Number of Times Seen – 1 (5 Apr 2020)
Brief Synopsis – A pilot is given the task of investigating the crash of a plane that was piloted by one of his closest friends where the initial result seem to point to pilot error.
My Take on it – This is a film that I came across by accident and had no clue what it was all about.
I have always been a fan of Glenn Ford and was quite curious to see what he would be able to do with this character.
The film is presented as a great thriller and manages to keep things intriguing throughout.
Ford is perfect in the lead role and allows us to see the events through his eyes which shows us something different from what the other characters believe based on evidence of the initial findings.
The film utilizes flashbacks really well in order to develop some of the characters in a way that we wouldn’t expect and that helps us get a better understanding as to why Ford’s character refuses to accept the finding of the initial investigation.
This is a movie that shows us how these kind of investigations were handled back in the 60’s and the details are great to watch.
The twists and turns in the film are presented really well and allow for things to stay fresh and unique as the thrills and suspense of it all get thicker as the story gets deeper which is so entertaining to watch unfold.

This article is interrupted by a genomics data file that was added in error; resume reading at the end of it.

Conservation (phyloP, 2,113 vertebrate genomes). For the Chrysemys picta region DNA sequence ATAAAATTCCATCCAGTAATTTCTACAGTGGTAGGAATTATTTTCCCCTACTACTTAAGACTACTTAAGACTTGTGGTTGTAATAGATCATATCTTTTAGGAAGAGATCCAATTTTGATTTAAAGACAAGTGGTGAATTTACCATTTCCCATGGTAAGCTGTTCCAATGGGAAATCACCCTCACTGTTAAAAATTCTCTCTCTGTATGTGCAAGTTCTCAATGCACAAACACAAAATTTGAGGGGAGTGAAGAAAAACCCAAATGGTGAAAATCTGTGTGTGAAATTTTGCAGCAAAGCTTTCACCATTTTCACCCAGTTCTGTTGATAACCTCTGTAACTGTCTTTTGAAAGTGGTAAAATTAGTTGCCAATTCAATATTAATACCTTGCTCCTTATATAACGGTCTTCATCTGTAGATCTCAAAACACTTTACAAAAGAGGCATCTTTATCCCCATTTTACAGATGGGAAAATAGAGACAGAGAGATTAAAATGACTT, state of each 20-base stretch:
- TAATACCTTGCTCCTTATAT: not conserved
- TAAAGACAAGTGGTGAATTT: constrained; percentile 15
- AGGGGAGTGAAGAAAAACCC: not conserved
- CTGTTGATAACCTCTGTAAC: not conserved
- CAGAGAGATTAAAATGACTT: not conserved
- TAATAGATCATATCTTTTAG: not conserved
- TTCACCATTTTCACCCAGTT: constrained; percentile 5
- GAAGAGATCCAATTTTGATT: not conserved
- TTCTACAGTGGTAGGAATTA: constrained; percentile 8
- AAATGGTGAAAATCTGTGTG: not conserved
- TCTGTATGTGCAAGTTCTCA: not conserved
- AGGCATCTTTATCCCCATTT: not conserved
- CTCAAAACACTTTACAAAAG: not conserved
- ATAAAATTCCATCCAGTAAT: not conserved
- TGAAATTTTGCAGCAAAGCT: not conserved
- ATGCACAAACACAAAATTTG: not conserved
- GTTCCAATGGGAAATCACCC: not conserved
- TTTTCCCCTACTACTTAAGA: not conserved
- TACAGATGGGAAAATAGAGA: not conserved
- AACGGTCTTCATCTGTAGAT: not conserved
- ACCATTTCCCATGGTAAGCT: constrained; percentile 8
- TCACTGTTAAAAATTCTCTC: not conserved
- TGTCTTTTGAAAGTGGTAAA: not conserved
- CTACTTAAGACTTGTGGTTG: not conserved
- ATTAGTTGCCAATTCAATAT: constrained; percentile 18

Bottom Line – Great thriller that works so well. Ford is perfectly cast in the lead role and allows us to see things through his eyes. The flashback scenes help develop some of the characters more thoroughly which helps us understand why the main character isn’t willing to automatically accept the initial finding of the crash. The film gives us a unique look at how these kind of investigations are handled and the twists and turns along the way help keep things quite thrilling and enjoyable throughout. Recommended!
MovieRob’s Favorite Trivia – The device of a single character “interviewing” people who knew a recently deceased person (and one with a bad reputation at that), and all providing different flashbacks of that person’s life through their perspectives, was used in Orson Welles’ Citizen Kane (1941) over twenty-years earlier. (From IMDB)
Rating – Globe Worthy (8/10)
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